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Web Ecology An open-access peer-reviewed journal
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Volume 18, issue 1 | Copyright
Web Ecol., 18, 67-79, 2018
https://doi.org/10.5194/we-18-67-2018
© Author(s) 2018. This work is distributed under
the Creative Commons Attribution 4.0 License.

Standard article 26 Apr 2018

Standard article | 26 Apr 2018

Are post-dispersed seeds of Eucalyptus globulus predated in the introduced range? Evidence from an experiment in Portugal

Ernesto Deus1,2, Joaquim S. Silva2,3, Hélia Marchante3,1, Elizabete Marchante1, and Catarina Félix3,2 Ernesto Deus et al.
  • 1Centre for Functional Ecology, Department of Life Sciences, University of Coimbra, Calçada Martim de Freitas, 3000-456 Coimbra, Portugal
  • 2Centre for Applied Ecology “Prof. Baeta Neves”, InBIO Associate Laboratory, School of Agriculture, University of Lisbon, Tapada da Ajuda, 1349-017 Lisbon, Portugal
  • 3Coimbra Agriculture School, Polytechnic Institute of Coimbra, Bencanta, 3045-601, Coimbra, Portugal

Abstract. Plantations of Eucalyptus globulus Labill. have been expanding rapidly worldwide. The species is considered invasive in several regions. While in the native range, post-dispersal seed predation is known to severely limit eucalypt recruitment, there is no experimental evidence of seed predation in the introduced range. We hypothesised that E. globulus seeds largely escape predation in Portugal, which may explain its prolific recruitment in some locations. We tested this hypothesis in central Portugal by exposing E. globulus seeds to the local fauna. For comparison purposes, we also used seeds from locally common species: Acacia dealbata Link (alien, larger, elaiosome-bearing seeds) and Cistus salviifolius L. (native, similarly sized seeds). We installed 30 feeding stations across three study sites, each one dominated by one study species. Each feeding station featured four feeders with different animal-access treatments: invertebrates; vertebrates; full access; no access (control). We placed five seeds of each plant species every day in each feeder and registered the number of seeds missing, eaten and elaiosome detached over 9 summer days.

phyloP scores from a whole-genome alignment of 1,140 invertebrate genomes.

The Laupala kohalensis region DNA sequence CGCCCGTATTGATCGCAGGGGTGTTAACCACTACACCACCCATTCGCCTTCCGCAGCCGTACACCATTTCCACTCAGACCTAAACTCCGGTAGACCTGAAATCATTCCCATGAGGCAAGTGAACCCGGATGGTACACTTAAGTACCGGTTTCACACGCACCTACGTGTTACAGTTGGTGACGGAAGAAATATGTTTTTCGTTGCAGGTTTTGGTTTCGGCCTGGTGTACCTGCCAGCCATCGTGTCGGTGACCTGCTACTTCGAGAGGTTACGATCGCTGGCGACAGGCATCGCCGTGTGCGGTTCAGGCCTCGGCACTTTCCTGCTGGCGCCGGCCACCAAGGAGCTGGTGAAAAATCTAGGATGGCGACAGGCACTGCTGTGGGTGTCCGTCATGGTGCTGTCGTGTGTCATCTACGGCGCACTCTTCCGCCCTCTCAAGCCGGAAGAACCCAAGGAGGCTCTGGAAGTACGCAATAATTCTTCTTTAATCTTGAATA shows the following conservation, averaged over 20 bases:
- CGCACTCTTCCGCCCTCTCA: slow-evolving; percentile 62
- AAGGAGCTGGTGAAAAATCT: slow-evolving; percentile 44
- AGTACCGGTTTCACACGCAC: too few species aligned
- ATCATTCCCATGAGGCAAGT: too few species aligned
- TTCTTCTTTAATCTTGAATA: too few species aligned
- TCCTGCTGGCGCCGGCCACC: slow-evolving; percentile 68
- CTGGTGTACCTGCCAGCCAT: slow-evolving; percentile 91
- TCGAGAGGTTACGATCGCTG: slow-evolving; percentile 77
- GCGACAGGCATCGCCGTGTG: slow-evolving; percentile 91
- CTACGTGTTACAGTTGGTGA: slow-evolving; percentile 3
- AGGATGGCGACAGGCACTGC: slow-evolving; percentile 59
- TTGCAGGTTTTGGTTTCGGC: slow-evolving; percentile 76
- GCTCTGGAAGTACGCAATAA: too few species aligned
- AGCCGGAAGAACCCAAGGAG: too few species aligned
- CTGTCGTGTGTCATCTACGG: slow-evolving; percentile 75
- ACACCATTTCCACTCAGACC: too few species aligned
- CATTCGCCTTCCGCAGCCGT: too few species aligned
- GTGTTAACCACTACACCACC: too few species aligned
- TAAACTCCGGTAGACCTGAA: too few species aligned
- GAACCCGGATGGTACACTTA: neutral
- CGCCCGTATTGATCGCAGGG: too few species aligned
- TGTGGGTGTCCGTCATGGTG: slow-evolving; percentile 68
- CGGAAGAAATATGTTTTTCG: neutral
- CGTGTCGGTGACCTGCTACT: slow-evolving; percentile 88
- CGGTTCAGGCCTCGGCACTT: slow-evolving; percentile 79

Eucalyptus globulus seeds were highly attractive to fauna in the three sites. Nearly half of E. globulus seeds were predated or removed, thus contradicting our hypothesis. Surprisingly, E. globulus and A. dealbata seeds were used by animals in similar proportions and C. salviifolius seeds were the least preferred. Vertebrates were the predominant seed predators and preferred the alien seeds. Invertebrates used all seed species in similar proportions. We found spatial variation regarding the predominant type of seed predators and the levels of seed predation according to the following patterns: predominance of vertebrates; predominance of invertebrates; negligible seed predator activity. Locations with negligible seed predation were abundant and scattered across the study area. Such spatial variation may help to explain the heterogeneous recruitment patterns of E. globulus seedlings found in previous studies.

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This study, conducted in central Portugal, shows that Eucalyptus globulus seeds are highly attractive to local fauna, including ants and rodents. Surprisingly, E. globulus seeds were as attractive as the exotic Acacia dealbata seeds and more attractive than the native Cistus salviifolius seeds. However, locations with negligible seed predation were abundant across the study area, which may help to explain the heterogeneous recruitment patterns of E. globulus seedlings found in previous studies.
This study, conducted in central Portugal, shows that Eucalyptus globulus seeds are highly...
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